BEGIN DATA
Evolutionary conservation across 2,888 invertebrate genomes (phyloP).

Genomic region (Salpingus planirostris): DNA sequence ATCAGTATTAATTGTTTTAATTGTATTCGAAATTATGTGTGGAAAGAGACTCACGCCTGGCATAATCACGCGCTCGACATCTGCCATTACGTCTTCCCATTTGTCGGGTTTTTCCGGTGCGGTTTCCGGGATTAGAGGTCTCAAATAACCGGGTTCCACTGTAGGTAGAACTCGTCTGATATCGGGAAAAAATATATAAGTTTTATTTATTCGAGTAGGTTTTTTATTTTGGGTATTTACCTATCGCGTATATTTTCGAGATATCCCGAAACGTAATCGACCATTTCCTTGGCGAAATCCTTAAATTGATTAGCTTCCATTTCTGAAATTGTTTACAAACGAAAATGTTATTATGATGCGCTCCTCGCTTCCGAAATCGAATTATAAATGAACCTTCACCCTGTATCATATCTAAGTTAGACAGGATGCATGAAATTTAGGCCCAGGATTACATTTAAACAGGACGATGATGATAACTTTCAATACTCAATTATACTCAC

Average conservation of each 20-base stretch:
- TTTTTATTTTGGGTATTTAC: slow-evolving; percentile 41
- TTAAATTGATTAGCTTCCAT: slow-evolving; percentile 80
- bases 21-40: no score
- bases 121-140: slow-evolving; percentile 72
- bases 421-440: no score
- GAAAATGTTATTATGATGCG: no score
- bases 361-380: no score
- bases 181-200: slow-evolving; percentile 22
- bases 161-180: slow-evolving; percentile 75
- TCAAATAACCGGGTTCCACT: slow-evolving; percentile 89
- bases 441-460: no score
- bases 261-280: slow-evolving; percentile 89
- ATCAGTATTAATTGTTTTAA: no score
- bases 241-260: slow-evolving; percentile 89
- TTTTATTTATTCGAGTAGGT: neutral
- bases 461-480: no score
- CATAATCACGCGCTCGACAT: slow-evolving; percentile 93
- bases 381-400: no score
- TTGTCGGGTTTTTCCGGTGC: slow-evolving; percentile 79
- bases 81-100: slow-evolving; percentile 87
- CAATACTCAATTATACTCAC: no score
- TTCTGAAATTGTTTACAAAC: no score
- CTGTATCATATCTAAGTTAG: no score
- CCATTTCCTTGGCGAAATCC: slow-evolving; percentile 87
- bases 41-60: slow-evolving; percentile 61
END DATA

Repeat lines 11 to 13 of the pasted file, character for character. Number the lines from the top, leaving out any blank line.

- bases 181-200: slow-evolving; percentile 22
- bases 161-180: slow-evolving; percentile 75
- TCAAATAACCGGGTTCCACT: slow-evolving; percentile 89